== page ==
In the online search business, a space where Google owns more than 90 percent of the market, it seems ethically noble but commercially stupid to run a competing product that sells on the antithesis of a key component of Google’s success formula: tracking what people search and recommending ads based on that information.
Right now, there is really only one such formidable Google challenger on the market—DuckDuckGo, a privacy-focused search engine founded in 2008 that has gained a niche popularity among privacy-minded users, particularly those working in the internet industry.
DuckDuckGo prides itself on protecting user privacy by not tracking or sharing what people search on the site and emphasizes providing the best search results instead of the most results. Aside from its own search engine, the company also offers browser extensions and apps that block tracking cookies elsewhere on the internet.
“It’s just like Google, except that we don’t track you. We make money from contextual ads… not the really creepy, personalized, targeted ads,” DuckDuckGo’s general counsel and head of policy, Megan Gray, explained at Bloomberg’s Sooner Than You Think conference in New York on Wednesday.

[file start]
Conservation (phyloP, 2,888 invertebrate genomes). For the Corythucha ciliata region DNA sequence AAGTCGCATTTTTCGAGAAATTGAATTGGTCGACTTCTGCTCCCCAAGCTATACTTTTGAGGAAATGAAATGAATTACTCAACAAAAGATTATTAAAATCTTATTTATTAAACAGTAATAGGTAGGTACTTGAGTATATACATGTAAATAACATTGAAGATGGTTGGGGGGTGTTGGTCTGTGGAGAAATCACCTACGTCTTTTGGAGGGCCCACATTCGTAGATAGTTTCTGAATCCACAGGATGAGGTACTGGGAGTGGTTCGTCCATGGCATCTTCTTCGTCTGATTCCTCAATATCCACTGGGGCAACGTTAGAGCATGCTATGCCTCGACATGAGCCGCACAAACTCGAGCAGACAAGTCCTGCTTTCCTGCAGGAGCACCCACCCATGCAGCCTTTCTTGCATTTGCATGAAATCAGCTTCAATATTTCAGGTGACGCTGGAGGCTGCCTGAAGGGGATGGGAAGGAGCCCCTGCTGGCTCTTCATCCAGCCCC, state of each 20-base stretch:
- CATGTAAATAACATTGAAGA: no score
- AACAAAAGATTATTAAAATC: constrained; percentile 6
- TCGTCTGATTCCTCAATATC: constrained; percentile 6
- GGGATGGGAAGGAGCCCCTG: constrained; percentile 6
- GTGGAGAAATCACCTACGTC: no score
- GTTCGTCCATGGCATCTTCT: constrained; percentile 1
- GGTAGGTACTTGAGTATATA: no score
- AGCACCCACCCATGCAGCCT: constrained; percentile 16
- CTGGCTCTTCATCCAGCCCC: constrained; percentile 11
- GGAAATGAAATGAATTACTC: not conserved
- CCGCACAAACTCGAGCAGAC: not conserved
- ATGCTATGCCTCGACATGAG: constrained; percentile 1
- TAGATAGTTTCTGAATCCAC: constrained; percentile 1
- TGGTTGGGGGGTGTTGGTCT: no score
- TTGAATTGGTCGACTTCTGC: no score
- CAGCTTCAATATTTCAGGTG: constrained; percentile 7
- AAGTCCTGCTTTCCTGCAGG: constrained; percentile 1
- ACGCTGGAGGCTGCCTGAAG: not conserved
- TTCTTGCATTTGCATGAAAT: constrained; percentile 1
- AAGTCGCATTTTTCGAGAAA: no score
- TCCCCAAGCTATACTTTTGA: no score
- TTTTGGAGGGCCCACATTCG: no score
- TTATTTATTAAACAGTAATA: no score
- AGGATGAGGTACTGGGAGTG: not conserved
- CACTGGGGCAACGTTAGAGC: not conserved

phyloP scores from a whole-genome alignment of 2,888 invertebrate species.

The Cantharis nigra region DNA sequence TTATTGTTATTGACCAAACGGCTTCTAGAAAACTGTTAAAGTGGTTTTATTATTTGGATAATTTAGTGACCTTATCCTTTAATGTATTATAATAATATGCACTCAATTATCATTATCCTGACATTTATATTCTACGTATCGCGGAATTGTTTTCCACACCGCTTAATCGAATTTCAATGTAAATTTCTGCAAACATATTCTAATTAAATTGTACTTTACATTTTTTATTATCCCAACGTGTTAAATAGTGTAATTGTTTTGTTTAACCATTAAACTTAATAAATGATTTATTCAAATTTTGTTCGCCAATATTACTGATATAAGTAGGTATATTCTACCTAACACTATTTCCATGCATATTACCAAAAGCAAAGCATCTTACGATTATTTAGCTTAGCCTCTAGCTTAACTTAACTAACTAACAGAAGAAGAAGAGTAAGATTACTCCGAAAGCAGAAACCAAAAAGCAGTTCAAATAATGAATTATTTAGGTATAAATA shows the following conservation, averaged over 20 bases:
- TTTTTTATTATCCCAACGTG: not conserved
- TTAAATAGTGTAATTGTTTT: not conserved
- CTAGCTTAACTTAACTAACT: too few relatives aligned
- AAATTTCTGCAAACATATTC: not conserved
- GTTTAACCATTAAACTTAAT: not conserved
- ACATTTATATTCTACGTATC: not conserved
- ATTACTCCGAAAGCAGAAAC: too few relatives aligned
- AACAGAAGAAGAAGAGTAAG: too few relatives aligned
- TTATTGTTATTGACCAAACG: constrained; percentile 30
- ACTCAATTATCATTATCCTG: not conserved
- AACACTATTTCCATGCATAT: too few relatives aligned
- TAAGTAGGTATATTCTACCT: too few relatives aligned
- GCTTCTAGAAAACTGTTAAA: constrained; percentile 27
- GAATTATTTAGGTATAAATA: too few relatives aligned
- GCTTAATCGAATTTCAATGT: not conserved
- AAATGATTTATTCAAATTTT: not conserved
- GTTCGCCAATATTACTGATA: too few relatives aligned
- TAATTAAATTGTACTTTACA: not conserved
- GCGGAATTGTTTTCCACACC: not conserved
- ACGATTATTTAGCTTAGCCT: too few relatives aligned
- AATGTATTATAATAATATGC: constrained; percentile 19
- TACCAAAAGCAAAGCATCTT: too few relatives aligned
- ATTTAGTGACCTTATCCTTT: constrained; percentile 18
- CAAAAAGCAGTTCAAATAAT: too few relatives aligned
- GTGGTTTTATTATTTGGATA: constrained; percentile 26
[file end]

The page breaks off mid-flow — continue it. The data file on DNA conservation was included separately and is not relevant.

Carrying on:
And believe it or not, this model is surprising profitable, Gray said. “We make a ton of money. We are a privately held company, so I can’t tell you exactly how much we make. But we are subject to the California Consumer Privacy Act (CCPA), which requires at least $25 million in annual revenue, and we are well above that.”
However large it is, DuckDuckGo’s bottom line might still be a tiny fraction of what Google makes a year. (Per its own count, DuckDuckGo currently processes 45 million direct searches on a daily basis, compared to Google’s 5.6 billion.) But the key takeaway here is that search engines’ profits don’t have to come at the expense of compromising user privacy.
“It’s not really a trade-off. The search experience is just as good on DuckDuckGo. It’s not a matter of saying, ‘I want to protect my privacy. Therefore, I’m going to have a less optimized experience,'” Gray said. “I don’t know anybody who doesn’t care about privacy. It’s a question of what’s the friction involved with being able to educate yourself, take the time to change your search engine, have a tracker blocker installed. There’s so much… but it shouldn’t be this hard.”
“There are lots of reasons why there should be some transfer of personal information from one company to another so that your experience online is more facilitated,” she went to to explain. “For example, I would really like it when I click on a tweet that links to a news story, it takes me directly there, and I’m signed in and don’t have to remember my password… But, with search, it doesn’t need to be that way.”